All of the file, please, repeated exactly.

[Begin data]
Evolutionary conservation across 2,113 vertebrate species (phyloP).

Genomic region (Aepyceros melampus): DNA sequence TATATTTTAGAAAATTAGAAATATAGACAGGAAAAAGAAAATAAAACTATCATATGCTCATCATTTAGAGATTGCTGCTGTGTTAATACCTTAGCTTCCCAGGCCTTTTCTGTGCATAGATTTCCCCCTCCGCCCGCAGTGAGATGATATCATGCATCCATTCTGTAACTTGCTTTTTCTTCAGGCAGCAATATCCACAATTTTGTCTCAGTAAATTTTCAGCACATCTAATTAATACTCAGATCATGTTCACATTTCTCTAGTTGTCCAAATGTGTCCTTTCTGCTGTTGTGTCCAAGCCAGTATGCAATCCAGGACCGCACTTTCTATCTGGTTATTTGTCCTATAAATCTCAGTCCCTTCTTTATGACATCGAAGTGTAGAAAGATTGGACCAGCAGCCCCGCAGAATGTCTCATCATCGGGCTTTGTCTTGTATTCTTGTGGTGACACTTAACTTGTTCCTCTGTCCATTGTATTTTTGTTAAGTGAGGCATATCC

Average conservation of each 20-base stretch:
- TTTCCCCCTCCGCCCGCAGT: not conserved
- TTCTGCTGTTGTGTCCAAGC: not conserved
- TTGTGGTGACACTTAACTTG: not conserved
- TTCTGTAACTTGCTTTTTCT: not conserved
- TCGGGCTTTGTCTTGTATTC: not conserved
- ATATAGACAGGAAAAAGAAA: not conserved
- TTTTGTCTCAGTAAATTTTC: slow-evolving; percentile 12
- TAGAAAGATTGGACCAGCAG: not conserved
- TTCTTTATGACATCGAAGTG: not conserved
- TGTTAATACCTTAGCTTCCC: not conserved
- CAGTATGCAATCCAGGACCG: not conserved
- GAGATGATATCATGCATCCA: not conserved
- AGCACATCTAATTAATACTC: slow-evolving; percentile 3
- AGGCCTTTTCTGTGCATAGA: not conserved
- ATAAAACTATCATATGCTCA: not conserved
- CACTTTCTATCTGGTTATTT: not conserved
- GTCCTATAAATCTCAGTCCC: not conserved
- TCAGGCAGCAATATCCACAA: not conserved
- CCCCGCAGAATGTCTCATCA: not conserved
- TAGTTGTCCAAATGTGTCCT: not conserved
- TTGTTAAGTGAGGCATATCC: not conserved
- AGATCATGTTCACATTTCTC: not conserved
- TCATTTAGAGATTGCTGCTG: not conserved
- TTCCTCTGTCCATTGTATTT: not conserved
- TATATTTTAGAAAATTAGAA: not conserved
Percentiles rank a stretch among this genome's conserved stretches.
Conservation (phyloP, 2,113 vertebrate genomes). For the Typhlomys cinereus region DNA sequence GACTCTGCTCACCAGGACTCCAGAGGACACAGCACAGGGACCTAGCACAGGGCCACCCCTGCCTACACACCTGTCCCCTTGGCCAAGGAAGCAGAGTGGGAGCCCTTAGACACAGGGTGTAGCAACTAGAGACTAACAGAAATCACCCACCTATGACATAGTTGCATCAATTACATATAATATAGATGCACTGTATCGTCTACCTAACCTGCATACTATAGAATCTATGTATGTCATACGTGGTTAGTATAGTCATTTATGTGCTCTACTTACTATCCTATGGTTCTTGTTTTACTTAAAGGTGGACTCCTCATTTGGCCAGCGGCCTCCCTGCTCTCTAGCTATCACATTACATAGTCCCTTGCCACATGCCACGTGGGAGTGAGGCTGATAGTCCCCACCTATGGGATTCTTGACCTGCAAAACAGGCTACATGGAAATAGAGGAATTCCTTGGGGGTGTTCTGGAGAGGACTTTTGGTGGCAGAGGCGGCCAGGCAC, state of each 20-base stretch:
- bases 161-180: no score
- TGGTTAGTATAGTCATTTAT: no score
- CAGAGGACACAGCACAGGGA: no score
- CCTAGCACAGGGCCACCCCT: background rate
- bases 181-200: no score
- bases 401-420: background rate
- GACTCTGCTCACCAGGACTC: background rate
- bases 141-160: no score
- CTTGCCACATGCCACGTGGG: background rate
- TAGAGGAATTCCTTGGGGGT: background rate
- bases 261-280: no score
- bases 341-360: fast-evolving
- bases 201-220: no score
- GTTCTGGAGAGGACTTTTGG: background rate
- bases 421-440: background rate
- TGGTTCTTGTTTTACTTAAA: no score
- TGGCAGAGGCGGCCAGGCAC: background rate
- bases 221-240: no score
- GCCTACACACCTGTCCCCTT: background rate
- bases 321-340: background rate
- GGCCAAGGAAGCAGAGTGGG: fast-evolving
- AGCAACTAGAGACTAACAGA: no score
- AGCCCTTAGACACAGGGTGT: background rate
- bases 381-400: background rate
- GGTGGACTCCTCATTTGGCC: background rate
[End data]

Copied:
Evolutionary conservation across 2,113 vertebrate species (phyloP).

Genomic region (Aepyceros melampus): DNA sequence TATATTTTAGAAAATTAGAAATATAGACAGGAAAAAGAAAATAAAACTATCATATGCTCATCATTTAGAGATTGCTGCTGTGTTAATACCTTAGCTTCCCAGGCCTTTTCTGTGCATAGATTTCCCCCTCCGCCCGCAGTGAGATGATATCATGCATCCATTCTGTAACTTGCTTTTTCTTCAGGCAGCAATATCCACAATTTTGTCTCAGTAAATTTTCAGCACATCTAATTAATACTCAGATCATGTTCACATTTCTCTAGTTGTCCAAATGTGTCCTTTCTGCTGTTGTGTCCAAGCCAGTATGCAATCCAGGACCGCACTTTCTATCTGGTTATTTGTCCTATAAATCTCAGTCCCTTCTTTATGACATCGAAGTGTAGAAAGATTGGACCAGCAGCCCCGCAGAATGTCTCATCATCGGGCTTTGTCTTGTATTCTTGTGGTGACACTTAACTTGTTCCTCTGTCCATTGTATTTTTGTTAAGTGAGGCATATCC

Average conservation of each 20-base stretch:
- TTTCCCCCTCCGCCCGCAGT: not conserved
- TTCTGCTGTTGTGTCCAAGC: not conserved
- TTGTGGTGACACTTAACTTG: not conserved
- TTCTGTAACTTGCTTTTTCT: not conserved
- TCGGGCTTTGTCTTGTATTC: not conserved
- ATATAGACAGGAAAAAGAAA: not conserved
- TTTTGTCTCAGTAAATTTTC: slow-evolving; percentile 12
- TAGAAAGATTGGACCAGCAG: not conserved
- TTCTTTATGACATCGAAGTG: not conserved
- TGTTAATACCTTAGCTTCCC: not conserved
- CAGTATGCAATCCAGGACCG: not conserved
- GAGATGATATCATGCATCCA: not conserved
- AGCACATCTAATTAATACTC: slow-evolving; percentile 3
- AGGCCTTTTCTGTGCATAGA: not conserved
- ATAAAACTATCATATGCTCA: not conserved
- CACTTTCTATCTGGTTATTT: not conserved
- GTCCTATAAATCTCAGTCCC: not conserved
- TCAGGCAGCAATATCCACAA: not conserved
- CCCCGCAGAATGTCTCATCA: not conserved
- TAGTTGTCCAAATGTGTCCT: not conserved
- TTGTTAAGTGAGGCATATCC: not conserved
- AGATCATGTTCACATTTCTC: not conserved
- TCATTTAGAGATTGCTGCTG: not conserved
- TTCCTCTGTCCATTGTATTT: not conserved
- TATATTTTAGAAAATTAGAA: not conserved
Percentiles rank a stretch among this genome's conserved stretches.
Conservation (phyloP, 2,113 vertebrate genomes). For the Typhlomys cinereus region DNA sequence GACTCTGCTCACCAGGACTCCAGAGGACACAGCACAGGGACCTAGCACAGGGCCACCCCTGCCTACACACCTGTCCCCTTGGCCAAGGAAGCAGAGTGGGAGCCCTTAGACACAGGGTGTAGCAACTAGAGACTAACAGAAATCACCCACCTATGACATAGTTGCATCAATTACATATAATATAGATGCACTGTATCGTCTACCTAACCTGCATACTATAGAATCTATGTATGTCATACGTGGTTAGTATAGTCATTTATGTGCTCTACTTACTATCCTATGGTTCTTGTTTTACTTAAAGGTGGACTCCTCATTTGGCCAGCGGCCTCCCTGCTCTCTAGCTATCACATTACATAGTCCCTTGCCACATGCCACGTGGGAGTGAGGCTGATAGTCCCCACCTATGGGATTCTTGACCTGCAAAACAGGCTACATGGAAATAGAGGAATTCCTTGGGGGTGTTCTGGAGAGGACTTTTGGTGGCAGAGGCGGCCAGGCAC, state of each 20-base stretch:
- bases 161-180: no score
- TGGTTAGTATAGTCATTTAT: no score
- CAGAGGACACAGCACAGGGA: no score
- CCTAGCACAGGGCCACCCCT: background rate
- bases 181-200: no score
- bases 401-420: background rate
- GACTCTGCTCACCAGGACTC: background rate
- bases 141-160: no score
- CTTGCCACATGCCACGTGGG: background rate
- TAGAGGAATTCCTTGGGGGT: background rate
- bases 261-280: no score
- bases 341-360: fast-evolving
- bases 201-220: no score
- GTTCTGGAGAGGACTTTTGG: background rate
- bases 421-440: background rate
- TGGTTCTTGTTTTACTTAAA: no score
- TGGCAGAGGCGGCCAGGCAC: background rate
- bases 221-240: no score
- GCCTACACACCTGTCCCCTT: background rate
- bases 321-340: background rate
- GGCCAAGGAAGCAGAGTGGG: fast-evolving
- AGCAACTAGAGACTAACAGA: no score
- AGCCCTTAGACACAGGGTGT: background rate
- bases 381-400: background rate
- GGTGGACTCCTCATTTGGCC: background rate